Location:
    Vilano Beach, FL
    #8
    My wife said, "Just get the corn beef, slow cooker for 2+ hours with stock, a good beer and a dry rub, add root vegetables, cook till tender".

    I mentioned some of your political posts, she said, "Well, maybe make him some easy to follow pics ..."

    I kid, I kid :D

    Hope it went well, we're actually having our today, had to postpone the St. Paddy's feast - so _today_ I can smell the corn beef and cabbage in the slow cooker, several hours of cooking, OMG, and fresh soda bread just came out - plus I scored this incredible organic apple butter, it has ... Apples and reduced Apple cider, no preservatives, holy smokes, it's amazing (it tastes like apple vs. brown sugar goop).
     
  8. Zenithal macrumors 604

    Joined:
    Sep 10, 2009
    #9
    I think he's gotten himself stuck in dough. I sent him on a bread baking adventure. Think he's going to enjoy it. It's one of the most relaxing activities out there for me.
     
  9. Gutwrench thread starter Contributor

    Gutwrench

    Joined:
    Jan 2, 2011
    #10
    Lol! Thanks! It went okay, I think.

    I simmered it with those root things and made a mustard sauce (brown sugar, ylw mustard, vinegar, Tabasco and garlic powder). The brisket was very tender. I gave 2/3 away to a couple going through a hard time. They called back being gracious. (Please don’t tell your wife. I have a reputation to uphold!! :) )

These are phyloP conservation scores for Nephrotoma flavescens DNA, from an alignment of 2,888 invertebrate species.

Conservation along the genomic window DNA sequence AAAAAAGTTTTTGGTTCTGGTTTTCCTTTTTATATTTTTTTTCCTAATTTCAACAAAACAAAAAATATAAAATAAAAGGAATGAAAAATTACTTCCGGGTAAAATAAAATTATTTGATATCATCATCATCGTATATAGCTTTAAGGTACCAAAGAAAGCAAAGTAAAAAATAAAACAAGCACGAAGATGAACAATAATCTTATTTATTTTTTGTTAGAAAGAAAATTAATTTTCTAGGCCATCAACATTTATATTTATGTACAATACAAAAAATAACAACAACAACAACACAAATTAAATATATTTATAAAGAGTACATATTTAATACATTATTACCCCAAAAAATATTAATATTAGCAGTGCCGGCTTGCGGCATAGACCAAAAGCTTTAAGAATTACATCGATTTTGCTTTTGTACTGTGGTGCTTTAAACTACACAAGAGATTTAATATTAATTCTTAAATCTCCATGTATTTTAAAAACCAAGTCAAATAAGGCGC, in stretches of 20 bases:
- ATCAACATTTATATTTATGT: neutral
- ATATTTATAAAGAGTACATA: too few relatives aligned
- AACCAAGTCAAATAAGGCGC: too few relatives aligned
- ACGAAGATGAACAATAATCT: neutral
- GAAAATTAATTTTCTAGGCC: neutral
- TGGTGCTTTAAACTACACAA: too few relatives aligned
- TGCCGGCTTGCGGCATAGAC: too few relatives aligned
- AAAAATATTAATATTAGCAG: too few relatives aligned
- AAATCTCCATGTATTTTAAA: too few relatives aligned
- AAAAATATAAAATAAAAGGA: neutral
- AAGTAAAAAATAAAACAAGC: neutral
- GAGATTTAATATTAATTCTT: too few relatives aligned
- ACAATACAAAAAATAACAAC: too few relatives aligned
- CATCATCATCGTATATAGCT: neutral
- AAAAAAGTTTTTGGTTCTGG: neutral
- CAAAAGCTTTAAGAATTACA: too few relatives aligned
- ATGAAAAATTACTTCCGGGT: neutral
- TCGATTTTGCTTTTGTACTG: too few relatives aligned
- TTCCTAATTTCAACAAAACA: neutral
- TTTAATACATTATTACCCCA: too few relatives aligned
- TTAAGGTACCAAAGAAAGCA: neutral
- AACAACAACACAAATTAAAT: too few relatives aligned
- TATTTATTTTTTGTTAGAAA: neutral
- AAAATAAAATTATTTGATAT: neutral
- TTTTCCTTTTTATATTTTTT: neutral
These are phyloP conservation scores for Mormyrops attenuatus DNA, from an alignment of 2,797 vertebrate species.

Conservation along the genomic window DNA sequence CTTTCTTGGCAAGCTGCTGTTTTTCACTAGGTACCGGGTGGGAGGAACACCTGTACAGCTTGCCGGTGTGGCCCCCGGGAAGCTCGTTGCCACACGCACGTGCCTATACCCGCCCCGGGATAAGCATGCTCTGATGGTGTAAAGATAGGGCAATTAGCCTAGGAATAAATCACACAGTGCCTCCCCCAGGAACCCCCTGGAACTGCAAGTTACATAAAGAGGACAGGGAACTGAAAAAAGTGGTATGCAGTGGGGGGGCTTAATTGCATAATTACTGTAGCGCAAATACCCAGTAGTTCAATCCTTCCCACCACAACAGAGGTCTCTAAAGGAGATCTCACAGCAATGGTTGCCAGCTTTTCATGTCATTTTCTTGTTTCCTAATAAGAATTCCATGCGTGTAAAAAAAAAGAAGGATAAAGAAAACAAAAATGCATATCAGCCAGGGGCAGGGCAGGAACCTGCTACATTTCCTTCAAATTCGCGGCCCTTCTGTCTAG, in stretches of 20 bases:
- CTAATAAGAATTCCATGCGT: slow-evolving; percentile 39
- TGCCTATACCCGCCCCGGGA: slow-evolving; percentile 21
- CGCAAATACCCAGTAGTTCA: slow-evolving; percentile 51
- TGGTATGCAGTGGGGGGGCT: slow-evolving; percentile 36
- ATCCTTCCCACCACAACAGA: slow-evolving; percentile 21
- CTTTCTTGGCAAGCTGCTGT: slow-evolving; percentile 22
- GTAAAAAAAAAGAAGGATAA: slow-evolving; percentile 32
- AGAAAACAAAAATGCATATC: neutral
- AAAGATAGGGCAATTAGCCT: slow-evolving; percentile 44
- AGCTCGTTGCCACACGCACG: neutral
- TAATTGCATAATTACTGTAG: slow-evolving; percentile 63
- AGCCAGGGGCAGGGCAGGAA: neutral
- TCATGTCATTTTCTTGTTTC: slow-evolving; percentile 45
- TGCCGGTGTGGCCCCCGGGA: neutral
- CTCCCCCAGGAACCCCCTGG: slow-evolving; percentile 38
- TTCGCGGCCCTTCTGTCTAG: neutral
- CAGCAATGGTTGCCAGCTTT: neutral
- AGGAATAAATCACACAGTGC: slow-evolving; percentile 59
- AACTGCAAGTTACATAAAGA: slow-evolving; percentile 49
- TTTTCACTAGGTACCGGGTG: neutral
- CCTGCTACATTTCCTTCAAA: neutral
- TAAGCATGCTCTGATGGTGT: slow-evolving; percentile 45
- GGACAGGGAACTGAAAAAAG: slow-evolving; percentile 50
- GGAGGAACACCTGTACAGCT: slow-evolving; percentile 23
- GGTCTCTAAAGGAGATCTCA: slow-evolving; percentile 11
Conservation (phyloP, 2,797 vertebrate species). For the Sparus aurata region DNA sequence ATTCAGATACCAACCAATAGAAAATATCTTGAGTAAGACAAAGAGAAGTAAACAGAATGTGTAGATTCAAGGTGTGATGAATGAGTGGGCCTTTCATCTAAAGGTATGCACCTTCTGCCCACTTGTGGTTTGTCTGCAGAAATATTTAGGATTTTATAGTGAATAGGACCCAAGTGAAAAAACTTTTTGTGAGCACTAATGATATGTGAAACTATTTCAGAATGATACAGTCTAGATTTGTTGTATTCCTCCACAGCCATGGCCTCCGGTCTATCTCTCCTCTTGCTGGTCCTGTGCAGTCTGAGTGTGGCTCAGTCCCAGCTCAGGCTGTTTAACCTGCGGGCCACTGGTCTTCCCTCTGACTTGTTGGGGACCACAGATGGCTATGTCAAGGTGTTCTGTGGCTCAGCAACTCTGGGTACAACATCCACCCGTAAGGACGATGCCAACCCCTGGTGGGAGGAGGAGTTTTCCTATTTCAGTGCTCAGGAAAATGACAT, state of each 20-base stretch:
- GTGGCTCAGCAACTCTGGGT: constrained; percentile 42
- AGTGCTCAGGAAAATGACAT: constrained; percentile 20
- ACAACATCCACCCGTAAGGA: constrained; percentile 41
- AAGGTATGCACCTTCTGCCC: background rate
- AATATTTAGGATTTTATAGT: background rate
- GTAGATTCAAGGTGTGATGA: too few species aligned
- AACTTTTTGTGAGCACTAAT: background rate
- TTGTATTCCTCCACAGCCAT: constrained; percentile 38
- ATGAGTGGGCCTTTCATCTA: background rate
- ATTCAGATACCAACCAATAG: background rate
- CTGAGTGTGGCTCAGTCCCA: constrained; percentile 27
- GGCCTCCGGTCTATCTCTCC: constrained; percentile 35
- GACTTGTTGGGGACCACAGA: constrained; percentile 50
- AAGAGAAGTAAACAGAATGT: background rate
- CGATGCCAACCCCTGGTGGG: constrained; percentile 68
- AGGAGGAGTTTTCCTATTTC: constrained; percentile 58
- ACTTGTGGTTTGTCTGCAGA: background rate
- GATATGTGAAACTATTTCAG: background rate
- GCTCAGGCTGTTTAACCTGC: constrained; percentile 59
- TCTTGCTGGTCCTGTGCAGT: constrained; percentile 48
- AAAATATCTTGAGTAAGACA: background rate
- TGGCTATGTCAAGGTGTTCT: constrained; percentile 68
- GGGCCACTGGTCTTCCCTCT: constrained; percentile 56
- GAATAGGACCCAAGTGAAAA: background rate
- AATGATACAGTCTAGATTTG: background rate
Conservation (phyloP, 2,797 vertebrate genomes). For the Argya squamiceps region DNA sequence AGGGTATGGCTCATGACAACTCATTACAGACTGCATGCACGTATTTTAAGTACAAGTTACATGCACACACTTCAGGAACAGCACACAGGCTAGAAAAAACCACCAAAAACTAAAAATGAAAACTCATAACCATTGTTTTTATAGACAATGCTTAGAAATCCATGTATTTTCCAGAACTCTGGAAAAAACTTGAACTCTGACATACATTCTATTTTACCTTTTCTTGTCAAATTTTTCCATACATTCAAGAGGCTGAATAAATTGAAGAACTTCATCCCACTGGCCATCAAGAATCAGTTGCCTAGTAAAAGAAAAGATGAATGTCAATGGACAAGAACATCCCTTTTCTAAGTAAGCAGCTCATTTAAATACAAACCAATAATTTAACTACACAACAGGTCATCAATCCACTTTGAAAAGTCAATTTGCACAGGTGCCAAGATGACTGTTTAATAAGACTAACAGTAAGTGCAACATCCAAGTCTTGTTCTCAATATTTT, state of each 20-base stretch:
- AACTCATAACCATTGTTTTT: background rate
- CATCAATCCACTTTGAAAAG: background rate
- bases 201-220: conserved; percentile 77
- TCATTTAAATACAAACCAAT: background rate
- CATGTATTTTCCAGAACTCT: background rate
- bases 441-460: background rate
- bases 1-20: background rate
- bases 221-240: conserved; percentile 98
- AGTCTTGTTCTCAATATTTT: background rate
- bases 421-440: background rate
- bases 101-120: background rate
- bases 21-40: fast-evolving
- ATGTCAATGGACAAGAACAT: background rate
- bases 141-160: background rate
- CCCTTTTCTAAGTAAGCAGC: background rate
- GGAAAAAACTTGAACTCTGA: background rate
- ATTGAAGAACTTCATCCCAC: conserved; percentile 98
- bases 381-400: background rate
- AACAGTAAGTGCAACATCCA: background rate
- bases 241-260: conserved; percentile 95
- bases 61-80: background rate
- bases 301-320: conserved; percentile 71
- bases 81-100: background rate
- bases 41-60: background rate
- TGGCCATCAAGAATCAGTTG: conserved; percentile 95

I was more excited about making Reubens with it today. Yum! But there’s no leftovers. So much for that idea. I’ll do this again but think I’ll smoke it instead.

    Who’s baking the soda bread you or Mrs D.T.? :(
    --- Post Merged, Mar 18, 2018 ---
    I’m on the second rising. Learning curve...I don’t think I fed the yeast enough.
    --- Post Merged, Mar 18, 2018 ---
    Another, another scotch. I recommend everyone put me on ignore for the night. Ha ha.

    0C1E9A7B-E811-4C48-931F-119A47FFECB6.jpeg
    --- Post Merged, Mar 18, 2018 ---
    PS - thanks to everyone for helping me!
     
  10. Zenithal macrumors 604

    Joined:
    Sep 10, 2009